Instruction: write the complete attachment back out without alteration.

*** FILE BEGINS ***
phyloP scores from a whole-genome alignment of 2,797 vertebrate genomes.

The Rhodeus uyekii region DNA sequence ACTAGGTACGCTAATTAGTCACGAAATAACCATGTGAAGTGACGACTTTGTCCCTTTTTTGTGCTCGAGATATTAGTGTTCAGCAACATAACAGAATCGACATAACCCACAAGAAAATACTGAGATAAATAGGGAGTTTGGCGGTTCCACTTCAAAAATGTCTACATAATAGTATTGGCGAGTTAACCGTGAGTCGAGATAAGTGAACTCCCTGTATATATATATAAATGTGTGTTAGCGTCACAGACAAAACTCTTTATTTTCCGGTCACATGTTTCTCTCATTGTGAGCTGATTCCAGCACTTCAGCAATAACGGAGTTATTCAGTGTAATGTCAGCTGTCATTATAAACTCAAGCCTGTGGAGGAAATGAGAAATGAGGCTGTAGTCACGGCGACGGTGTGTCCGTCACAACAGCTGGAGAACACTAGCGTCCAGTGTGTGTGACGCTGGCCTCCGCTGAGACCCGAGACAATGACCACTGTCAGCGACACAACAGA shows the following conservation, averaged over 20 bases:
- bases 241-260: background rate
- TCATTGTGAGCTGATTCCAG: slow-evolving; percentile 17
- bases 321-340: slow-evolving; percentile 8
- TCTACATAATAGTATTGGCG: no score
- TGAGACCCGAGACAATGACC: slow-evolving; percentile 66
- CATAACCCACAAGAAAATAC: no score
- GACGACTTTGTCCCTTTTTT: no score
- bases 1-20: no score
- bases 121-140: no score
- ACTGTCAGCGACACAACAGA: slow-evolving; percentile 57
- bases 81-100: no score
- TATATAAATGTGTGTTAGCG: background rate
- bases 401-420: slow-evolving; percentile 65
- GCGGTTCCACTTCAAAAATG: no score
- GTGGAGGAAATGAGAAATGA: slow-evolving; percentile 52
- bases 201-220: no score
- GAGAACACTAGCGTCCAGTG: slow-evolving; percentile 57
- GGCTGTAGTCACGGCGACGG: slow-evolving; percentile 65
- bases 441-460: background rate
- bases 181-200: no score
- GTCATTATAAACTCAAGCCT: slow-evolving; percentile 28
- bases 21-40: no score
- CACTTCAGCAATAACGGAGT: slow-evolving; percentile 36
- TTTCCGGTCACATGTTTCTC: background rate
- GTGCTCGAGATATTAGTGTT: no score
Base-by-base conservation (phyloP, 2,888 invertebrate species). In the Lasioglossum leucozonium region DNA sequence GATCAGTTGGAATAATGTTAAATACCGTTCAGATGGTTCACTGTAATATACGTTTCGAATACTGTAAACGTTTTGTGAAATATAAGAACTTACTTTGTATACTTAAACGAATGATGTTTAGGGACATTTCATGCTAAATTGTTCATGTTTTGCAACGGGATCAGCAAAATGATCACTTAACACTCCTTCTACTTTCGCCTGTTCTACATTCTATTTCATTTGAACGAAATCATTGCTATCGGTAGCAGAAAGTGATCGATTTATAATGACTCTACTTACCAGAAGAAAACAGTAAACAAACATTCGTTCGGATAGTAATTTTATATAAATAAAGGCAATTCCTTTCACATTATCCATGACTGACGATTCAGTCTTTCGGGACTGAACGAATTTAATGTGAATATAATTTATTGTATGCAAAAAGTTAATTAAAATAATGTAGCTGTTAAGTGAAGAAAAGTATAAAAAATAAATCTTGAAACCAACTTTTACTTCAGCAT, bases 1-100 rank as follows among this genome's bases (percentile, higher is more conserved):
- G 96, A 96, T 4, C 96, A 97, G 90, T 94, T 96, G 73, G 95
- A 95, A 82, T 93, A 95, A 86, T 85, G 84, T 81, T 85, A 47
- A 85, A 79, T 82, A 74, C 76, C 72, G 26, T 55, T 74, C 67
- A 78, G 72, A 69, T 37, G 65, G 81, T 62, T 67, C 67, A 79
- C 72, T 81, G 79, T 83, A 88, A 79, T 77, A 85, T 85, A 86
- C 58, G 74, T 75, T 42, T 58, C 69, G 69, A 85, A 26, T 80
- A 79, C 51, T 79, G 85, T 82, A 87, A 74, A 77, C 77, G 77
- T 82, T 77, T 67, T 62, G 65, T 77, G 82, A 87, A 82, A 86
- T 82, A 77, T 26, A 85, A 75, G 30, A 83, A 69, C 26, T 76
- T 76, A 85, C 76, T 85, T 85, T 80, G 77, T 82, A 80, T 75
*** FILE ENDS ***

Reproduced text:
phyloP scores from a whole-genome alignment of 2,797 vertebrate genomes.

The Rhodeus uyekii region DNA sequence ACTAGGTACGCTAATTAGTCACGAAATAACCATGTGAAGTGACGACTTTGTCCCTTTTTTGTGCTCGAGATATTAGTGTTCAGCAACATAACAGAATCGACATAACCCACAAGAAAATACTGAGATAAATAGGGAGTTTGGCGGTTCCACTTCAAAAATGTCTACATAATAGTATTGGCGAGTTAACCGTGAGTCGAGATAAGTGAACTCCCTGTATATATATATAAATGTGTGTTAGCGTCACAGACAAAACTCTTTATTTTCCGGTCACATGTTTCTCTCATTGTGAGCTGATTCCAGCACTTCAGCAATAACGGAGTTATTCAGTGTAATGTCAGCTGTCATTATAAACTCAAGCCTGTGGAGGAAATGAGAAATGAGGCTGTAGTCACGGCGACGGTGTGTCCGTCACAACAGCTGGAGAACACTAGCGTCCAGTGTGTGTGACGCTGGCCTCCGCTGAGACCCGAGACAATGACCACTGTCAGCGACACAACAGA shows the following conservation, averaged over 20 bases:
- bases 241-260: background rate
- TCATTGTGAGCTGATTCCAG: slow-evolving; percentile 17
- bases 321-340: slow-evolving; percentile 8
- TCTACATAATAGTATTGGCG: no score
- TGAGACCCGAGACAATGACC: slow-evolving; percentile 66
- CATAACCCACAAGAAAATAC: no score
- GACGACTTTGTCCCTTTTTT: no score
- bases 1-20: no score
- bases 121-140: no score
- ACTGTCAGCGACACAACAGA: slow-evolving; percentile 57
- bases 81-100: no score
- TATATAAATGTGTGTTAGCG: background rate
- bases 401-420: slow-evolving; percentile 65
- GCGGTTCCACTTCAAAAATG: no score
- GTGGAGGAAATGAGAAATGA: slow-evolving; percentile 52
- bases 201-220: no score
- GAGAACACTAGCGTCCAGTG: slow-evolving; percentile 57
- GGCTGTAGTCACGGCGACGG: slow-evolving; percentile 65
- bases 441-460: background rate
- bases 181-200: no score
- GTCATTATAAACTCAAGCCT: slow-evolving; percentile 28
- bases 21-40: no score
- CACTTCAGCAATAACGGAGT: slow-evolving; percentile 36
- TTTCCGGTCACATGTTTCTC: background rate
- GTGCTCGAGATATTAGTGTT: no score
Base-by-base conservation (phyloP, 2,888 invertebrate species). In the Lasioglossum leucozonium region DNA sequence GATCAGTTGGAATAATGTTAAATACCGTTCAGATGGTTCACTGTAATATACGTTTCGAATACTGTAAACGTTTTGTGAAATATAAGAACTTACTTTGTATACTTAAACGAATGATGTTTAGGGACATTTCATGCTAAATTGTTCATGTTTTGCAACGGGATCAGCAAAATGATCACTTAACACTCCTTCTACTTTCGCCTGTTCTACATTCTATTTCATTTGAACGAAATCATTGCTATCGGTAGCAGAAAGTGATCGATTTATAATGACTCTACTTACCAGAAGAAAACAGTAAACAAACATTCGTTCGGATAGTAATTTTATATAAATAAAGGCAATTCCTTTCACATTATCCATGACTGACGATTCAGTCTTTCGGGACTGAACGAATTTAATGTGAATATAATTTATTGTATGCAAAAAGTTAATTAAAATAATGTAGCTGTTAAGTGAAGAAAAGTATAAAAAATAAATCTTGAAACCAACTTTTACTTCAGCAT, bases 1-100 rank as follows among this genome's bases (percentile, higher is more conserved):
- G 96, A 96, T 4, C 96, A 97, G 90, T 94, T 96, G 73, G 95
- A 95, A 82, T 93, A 95, A 86, T 85, G 84, T 81, T 85, A 47
- A 85, A 79, T 82, A 74, C 76, C 72, G 26, T 55, T 74, C 67
- A 78, G 72, A 69, T 37, G 65, G 81, T 62, T 67, C 67, A 79
- C 72, T 81, G 79, T 83, A 88, A 79, T 77, A 85, T 85, A 86
- C 58, G 74, T 75, T 42, T 58, C 69, G 69, A 85, A 26, T 80
- A 79, C 51, T 79, G 85, T 82, A 87, A 74, A 77, C 77, G 77
- T 82, T 77, T 67, T 62, G 65, T 77, G 82, A 87, A 82, A 86
- T 82, A 77, T 26, A 85, A 75, G 30, A 83, A 69, C 26, T 76
- T 76, A 85, C 76, T 85, T 85, T 80, G 77, T 82, A 80, T 75